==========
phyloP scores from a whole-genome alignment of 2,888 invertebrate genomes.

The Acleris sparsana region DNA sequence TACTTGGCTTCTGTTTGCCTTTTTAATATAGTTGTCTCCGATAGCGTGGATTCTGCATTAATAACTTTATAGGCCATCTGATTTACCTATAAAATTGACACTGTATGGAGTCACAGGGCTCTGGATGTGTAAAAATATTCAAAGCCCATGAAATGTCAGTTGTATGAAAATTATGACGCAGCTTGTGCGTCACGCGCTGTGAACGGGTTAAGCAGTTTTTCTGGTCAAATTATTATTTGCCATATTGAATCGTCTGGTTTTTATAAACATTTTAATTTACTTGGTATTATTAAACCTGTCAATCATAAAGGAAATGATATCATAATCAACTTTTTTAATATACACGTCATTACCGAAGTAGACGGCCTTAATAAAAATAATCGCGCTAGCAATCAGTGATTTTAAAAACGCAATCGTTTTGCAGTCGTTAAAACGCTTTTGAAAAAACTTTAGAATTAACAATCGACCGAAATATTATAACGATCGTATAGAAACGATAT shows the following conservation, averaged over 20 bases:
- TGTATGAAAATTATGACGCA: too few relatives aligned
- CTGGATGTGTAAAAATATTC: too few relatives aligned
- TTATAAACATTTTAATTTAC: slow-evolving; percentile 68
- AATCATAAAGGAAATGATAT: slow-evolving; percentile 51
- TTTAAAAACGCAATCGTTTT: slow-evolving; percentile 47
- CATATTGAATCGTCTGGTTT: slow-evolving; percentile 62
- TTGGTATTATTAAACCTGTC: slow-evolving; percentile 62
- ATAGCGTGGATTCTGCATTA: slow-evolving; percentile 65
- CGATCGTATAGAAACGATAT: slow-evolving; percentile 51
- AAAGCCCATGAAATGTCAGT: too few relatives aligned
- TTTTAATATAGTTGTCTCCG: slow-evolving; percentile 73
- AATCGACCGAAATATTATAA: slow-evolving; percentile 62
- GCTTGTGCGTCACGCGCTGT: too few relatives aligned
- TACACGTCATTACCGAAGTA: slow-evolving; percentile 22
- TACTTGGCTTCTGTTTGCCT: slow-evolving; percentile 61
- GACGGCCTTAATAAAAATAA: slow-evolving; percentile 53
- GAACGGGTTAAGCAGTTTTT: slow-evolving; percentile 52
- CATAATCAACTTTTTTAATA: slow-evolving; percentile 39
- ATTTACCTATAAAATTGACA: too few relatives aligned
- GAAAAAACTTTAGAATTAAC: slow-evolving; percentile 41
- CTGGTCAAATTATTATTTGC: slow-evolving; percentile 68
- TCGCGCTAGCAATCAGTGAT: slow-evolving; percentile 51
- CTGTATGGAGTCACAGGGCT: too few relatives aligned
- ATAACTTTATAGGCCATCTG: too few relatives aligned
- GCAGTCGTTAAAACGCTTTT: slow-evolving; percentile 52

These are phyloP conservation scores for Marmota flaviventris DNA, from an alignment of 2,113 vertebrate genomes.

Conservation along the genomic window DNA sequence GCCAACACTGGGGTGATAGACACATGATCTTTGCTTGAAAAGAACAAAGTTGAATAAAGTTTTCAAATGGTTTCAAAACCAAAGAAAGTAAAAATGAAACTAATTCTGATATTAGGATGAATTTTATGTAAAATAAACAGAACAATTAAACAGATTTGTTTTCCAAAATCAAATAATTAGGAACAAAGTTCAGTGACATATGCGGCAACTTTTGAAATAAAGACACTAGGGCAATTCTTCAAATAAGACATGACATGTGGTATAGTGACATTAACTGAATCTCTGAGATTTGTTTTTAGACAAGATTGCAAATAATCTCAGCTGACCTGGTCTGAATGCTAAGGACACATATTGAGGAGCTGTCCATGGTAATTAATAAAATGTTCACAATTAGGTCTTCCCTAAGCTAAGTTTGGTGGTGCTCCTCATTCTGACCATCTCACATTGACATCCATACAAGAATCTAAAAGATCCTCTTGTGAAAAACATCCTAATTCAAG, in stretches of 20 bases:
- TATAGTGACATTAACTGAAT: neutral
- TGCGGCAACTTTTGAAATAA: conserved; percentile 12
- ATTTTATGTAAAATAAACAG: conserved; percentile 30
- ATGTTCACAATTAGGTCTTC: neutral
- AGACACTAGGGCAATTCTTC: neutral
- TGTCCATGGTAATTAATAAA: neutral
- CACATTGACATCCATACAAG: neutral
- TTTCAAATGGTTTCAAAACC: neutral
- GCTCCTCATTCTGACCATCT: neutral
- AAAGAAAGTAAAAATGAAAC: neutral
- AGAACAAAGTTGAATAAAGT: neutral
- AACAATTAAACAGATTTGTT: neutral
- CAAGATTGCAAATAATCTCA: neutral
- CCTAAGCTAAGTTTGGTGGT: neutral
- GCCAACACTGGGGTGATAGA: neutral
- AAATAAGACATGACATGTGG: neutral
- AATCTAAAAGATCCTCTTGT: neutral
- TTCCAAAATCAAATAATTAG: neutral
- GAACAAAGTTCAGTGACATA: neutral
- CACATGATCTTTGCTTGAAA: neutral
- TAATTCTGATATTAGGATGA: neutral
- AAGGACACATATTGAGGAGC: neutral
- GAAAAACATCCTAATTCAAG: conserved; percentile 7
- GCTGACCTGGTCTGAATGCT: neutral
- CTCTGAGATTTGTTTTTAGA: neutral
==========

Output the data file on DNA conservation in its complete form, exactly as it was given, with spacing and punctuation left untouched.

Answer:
phyloP scores from a whole-genome alignment of 2,888 invertebrate genomes.

The Acleris sparsana region DNA sequence TACTTGGCTTCTGTTTGCCTTTTTAATATAGTTGTCTCCGATAGCGTGGATTCTGCATTAATAACTTTATAGGCCATCTGATTTACCTATAAAATTGACACTGTATGGAGTCACAGGGCTCTGGATGTGTAAAAATATTCAAAGCCCATGAAATGTCAGTTGTATGAAAATTATGACGCAGCTTGTGCGTCACGCGCTGTGAACGGGTTAAGCAGTTTTTCTGGTCAAATTATTATTTGCCATATTGAATCGTCTGGTTTTTATAAACATTTTAATTTACTTGGTATTATTAAACCTGTCAATCATAAAGGAAATGATATCATAATCAACTTTTTTAATATACACGTCATTACCGAAGTAGACGGCCTTAATAAAAATAATCGCGCTAGCAATCAGTGATTTTAAAAACGCAATCGTTTTGCAGTCGTTAAAACGCTTTTGAAAAAACTTTAGAATTAACAATCGACCGAAATATTATAACGATCGTATAGAAACGATAT shows the following conservation, averaged over 20 bases:
- TGTATGAAAATTATGACGCA: too few relatives aligned
- CTGGATGTGTAAAAATATTC: too few relatives aligned
- TTATAAACATTTTAATTTAC: slow-evolving; percentile 68
- AATCATAAAGGAAATGATAT: slow-evolving; percentile 51
- TTTAAAAACGCAATCGTTTT: slow-evolving; percentile 47
- CATATTGAATCGTCTGGTTT: slow-evolving; percentile 62
- TTGGTATTATTAAACCTGTC: slow-evolving; percentile 62
- ATAGCGTGGATTCTGCATTA: slow-evolving; percentile 65
- CGATCGTATAGAAACGATAT: slow-evolving; percentile 51
- AAAGCCCATGAAATGTCAGT: too few relatives aligned
- TTTTAATATAGTTGTCTCCG: slow-evolving; percentile 73
- AATCGACCGAAATATTATAA: slow-evolving; percentile 62
- GCTTGTGCGTCACGCGCTGT: too few relatives aligned
- TACACGTCATTACCGAAGTA: slow-evolving; percentile 22
- TACTTGGCTTCTGTTTGCCT: slow-evolving; percentile 61
- GACGGCCTTAATAAAAATAA: slow-evolving; percentile 53
- GAACGGGTTAAGCAGTTTTT: slow-evolving; percentile 52
- CATAATCAACTTTTTTAATA: slow-evolving; percentile 39
- ATTTACCTATAAAATTGACA: too few relatives aligned
- GAAAAAACTTTAGAATTAAC: slow-evolving; percentile 41
- CTGGTCAAATTATTATTTGC: slow-evolving; percentile 68
- TCGCGCTAGCAATCAGTGAT: slow-evolving; percentile 51
- CTGTATGGAGTCACAGGGCT: too few relatives aligned
- ATAACTTTATAGGCCATCTG: too few relatives aligned
- GCAGTCGTTAAAACGCTTTT: slow-evolving; percentile 52

These are phyloP conservation scores for Marmota flaviventris DNA, from an alignment of 2,113 vertebrate genomes.

Conservation along the genomic window DNA sequence GCCAACACTGGGGTGATAGACACATGATCTTTGCTTGAAAAGAACAAAGTTGAATAAAGTTTTCAAATGGTTTCAAAACCAAAGAAAGTAAAAATGAAACTAATTCTGATATTAGGATGAATTTTATGTAAAATAAACAGAACAATTAAACAGATTTGTTTTCCAAAATCAAATAATTAGGAACAAAGTTCAGTGACATATGCGGCAACTTTTGAAATAAAGACACTAGGGCAATTCTTCAAATAAGACATGACATGTGGTATAGTGACATTAACTGAATCTCTGAGATTTGTTTTTAGACAAGATTGCAAATAATCTCAGCTGACCTGGTCTGAATGCTAAGGACACATATTGAGGAGCTGTCCATGGTAATTAATAAAATGTTCACAATTAGGTCTTCCCTAAGCTAAGTTTGGTGGTGCTCCTCATTCTGACCATCTCACATTGACATCCATACAAGAATCTAAAAGATCCTCTTGTGAAAAACATCCTAATTCAAG, in stretches of 20 bases:
- TATAGTGACATTAACTGAAT: neutral
- TGCGGCAACTTTTGAAATAA: conserved; percentile 12
- ATTTTATGTAAAATAAACAG: conserved; percentile 30
- ATGTTCACAATTAGGTCTTC: neutral
- AGACACTAGGGCAATTCTTC: neutral
- TGTCCATGGTAATTAATAAA: neutral
- CACATTGACATCCATACAAG: neutral
- TTTCAAATGGTTTCAAAACC: neutral
- GCTCCTCATTCTGACCATCT: neutral
- AAAGAAAGTAAAAATGAAAC: neutral
- AGAACAAAGTTGAATAAAGT: neutral
- AACAATTAAACAGATTTGTT: neutral
- CAAGATTGCAAATAATCTCA: neutral
- CCTAAGCTAAGTTTGGTGGT: neutral
- GCCAACACTGGGGTGATAGA: neutral
- AAATAAGACATGACATGTGG: neutral
- AATCTAAAAGATCCTCTTGT: neutral
- TTCCAAAATCAAATAATTAG: neutral
- GAACAAAGTTCAGTGACATA: neutral
- CACATGATCTTTGCTTGAAA: neutral
- TAATTCTGATATTAGGATGA: neutral
- AAGGACACATATTGAGGAGC: neutral
- GAAAAACATCCTAATTCAAG: conserved; percentile 7
- GCTGACCTGGTCTGAATGCT: neutral
- CTCTGAGATTTGTTTTTAGA: neutral